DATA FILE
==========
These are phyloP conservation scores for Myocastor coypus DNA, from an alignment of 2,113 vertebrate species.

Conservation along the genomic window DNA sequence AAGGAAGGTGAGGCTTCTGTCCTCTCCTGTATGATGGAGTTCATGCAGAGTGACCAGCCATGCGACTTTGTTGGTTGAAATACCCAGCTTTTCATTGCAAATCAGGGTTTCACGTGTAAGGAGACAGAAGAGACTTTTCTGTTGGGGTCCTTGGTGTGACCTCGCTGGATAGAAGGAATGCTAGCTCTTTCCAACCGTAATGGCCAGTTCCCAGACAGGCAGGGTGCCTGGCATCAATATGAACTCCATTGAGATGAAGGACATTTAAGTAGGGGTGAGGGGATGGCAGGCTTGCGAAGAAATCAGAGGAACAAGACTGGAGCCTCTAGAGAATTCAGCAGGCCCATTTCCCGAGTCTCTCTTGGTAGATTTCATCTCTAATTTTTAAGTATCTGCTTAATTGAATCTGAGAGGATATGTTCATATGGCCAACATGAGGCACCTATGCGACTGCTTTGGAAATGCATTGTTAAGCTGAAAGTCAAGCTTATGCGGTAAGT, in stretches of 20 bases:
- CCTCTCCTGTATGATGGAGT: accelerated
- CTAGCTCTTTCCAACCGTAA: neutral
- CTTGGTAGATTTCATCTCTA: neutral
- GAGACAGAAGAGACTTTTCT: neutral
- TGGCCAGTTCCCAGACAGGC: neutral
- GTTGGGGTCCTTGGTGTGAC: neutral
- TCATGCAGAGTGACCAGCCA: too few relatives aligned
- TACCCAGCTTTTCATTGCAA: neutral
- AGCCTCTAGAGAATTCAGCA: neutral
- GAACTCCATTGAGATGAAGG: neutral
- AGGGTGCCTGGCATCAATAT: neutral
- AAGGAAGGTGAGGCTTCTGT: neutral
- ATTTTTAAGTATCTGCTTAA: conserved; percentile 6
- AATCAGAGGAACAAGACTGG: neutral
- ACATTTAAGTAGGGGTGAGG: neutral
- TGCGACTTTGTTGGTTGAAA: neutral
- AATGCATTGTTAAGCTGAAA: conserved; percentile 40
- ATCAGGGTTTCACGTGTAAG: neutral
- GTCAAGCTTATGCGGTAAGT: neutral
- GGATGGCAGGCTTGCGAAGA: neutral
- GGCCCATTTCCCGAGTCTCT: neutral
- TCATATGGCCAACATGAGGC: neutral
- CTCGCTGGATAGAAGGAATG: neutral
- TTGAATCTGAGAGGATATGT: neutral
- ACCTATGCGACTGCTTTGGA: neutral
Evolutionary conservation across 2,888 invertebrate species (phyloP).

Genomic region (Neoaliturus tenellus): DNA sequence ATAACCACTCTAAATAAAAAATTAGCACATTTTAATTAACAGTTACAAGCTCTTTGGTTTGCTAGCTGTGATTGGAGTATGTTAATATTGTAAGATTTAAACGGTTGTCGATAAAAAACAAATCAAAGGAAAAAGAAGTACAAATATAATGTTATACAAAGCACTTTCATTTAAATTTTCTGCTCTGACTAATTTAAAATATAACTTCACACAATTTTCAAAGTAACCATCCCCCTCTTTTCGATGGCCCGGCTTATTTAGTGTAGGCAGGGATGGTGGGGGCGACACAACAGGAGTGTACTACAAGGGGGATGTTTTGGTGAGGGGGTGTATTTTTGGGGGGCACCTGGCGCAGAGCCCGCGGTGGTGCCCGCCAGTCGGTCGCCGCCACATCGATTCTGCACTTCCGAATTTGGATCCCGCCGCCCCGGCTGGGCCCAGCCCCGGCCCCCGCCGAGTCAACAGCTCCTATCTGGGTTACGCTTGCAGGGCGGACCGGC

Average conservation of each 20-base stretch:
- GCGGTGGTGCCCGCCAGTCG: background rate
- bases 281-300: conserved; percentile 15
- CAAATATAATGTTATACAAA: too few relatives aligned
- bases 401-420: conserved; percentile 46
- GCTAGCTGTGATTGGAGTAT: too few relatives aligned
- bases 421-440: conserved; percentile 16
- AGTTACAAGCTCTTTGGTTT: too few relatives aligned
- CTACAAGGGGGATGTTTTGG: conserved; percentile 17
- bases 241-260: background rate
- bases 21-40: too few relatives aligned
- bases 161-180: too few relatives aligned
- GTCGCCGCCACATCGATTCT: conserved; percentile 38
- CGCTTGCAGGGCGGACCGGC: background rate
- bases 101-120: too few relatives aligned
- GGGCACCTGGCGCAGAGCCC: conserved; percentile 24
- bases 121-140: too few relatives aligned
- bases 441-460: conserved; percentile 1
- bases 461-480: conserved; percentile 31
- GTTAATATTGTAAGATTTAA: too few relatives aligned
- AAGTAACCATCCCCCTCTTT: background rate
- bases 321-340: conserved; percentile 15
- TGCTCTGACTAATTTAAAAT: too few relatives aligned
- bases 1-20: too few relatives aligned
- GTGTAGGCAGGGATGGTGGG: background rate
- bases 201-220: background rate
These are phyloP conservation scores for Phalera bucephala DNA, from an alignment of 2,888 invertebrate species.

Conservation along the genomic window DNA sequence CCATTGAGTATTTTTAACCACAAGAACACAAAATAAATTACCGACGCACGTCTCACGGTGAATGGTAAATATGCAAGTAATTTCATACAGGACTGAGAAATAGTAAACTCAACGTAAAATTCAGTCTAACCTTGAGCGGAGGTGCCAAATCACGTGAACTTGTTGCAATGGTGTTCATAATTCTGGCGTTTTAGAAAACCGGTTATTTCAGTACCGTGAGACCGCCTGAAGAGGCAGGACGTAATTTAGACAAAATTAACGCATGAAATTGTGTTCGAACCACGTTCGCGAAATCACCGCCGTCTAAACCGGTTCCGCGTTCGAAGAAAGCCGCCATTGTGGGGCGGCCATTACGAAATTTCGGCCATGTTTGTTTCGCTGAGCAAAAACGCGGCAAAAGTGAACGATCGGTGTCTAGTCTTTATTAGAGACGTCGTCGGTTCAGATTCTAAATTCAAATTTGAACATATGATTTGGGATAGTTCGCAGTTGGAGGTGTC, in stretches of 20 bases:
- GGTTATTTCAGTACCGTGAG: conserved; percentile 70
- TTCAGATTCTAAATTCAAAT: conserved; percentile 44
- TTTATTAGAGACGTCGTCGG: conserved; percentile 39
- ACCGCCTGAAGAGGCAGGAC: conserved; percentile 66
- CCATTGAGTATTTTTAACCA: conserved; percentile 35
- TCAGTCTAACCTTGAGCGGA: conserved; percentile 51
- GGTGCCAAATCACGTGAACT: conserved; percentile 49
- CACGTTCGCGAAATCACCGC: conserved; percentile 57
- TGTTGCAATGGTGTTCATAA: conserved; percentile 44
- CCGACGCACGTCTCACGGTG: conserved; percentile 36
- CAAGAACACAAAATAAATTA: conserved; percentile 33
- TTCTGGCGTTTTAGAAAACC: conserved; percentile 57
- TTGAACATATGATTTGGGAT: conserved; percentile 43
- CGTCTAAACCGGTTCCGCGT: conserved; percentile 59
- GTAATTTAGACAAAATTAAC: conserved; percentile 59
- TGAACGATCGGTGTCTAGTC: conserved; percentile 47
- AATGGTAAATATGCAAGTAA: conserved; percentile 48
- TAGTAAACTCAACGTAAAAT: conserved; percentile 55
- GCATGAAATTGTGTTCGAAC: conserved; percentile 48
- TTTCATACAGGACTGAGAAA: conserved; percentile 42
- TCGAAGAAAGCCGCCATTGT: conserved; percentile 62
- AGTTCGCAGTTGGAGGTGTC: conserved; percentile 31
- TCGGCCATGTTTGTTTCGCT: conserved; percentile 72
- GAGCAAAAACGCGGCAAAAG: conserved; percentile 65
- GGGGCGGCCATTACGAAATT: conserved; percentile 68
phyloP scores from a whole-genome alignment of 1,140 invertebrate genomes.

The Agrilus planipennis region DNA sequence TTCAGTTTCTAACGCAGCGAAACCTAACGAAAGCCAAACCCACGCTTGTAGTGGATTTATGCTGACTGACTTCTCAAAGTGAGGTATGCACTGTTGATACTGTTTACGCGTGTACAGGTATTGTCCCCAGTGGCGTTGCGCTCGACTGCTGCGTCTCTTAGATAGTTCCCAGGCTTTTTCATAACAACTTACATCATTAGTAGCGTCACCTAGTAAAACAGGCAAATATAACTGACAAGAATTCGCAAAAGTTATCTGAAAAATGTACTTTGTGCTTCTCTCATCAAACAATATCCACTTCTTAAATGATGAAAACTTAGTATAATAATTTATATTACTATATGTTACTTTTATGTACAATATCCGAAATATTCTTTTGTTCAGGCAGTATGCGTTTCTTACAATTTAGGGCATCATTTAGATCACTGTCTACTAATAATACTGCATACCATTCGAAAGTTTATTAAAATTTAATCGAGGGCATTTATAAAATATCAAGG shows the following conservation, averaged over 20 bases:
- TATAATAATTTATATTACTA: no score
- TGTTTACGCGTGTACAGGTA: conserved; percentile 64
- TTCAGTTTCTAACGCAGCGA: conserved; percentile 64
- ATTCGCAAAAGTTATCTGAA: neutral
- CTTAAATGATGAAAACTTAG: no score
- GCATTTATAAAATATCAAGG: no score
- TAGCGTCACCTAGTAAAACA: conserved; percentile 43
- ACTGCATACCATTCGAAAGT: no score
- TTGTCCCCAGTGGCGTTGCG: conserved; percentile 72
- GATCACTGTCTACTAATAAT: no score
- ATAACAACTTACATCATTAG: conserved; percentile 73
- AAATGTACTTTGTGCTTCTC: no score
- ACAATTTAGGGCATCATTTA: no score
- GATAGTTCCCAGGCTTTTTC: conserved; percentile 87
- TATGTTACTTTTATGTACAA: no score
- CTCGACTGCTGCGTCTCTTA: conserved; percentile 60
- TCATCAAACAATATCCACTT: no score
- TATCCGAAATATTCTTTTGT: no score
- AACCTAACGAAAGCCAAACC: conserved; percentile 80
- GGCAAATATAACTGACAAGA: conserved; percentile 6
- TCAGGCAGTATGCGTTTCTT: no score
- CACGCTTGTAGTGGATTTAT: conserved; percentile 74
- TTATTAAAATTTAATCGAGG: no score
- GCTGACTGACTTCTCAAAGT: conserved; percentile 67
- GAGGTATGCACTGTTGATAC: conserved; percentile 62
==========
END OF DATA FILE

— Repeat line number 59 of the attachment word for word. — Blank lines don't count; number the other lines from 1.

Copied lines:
- TTCAGATTCTAAATTCAAAT: conserved; percentile 44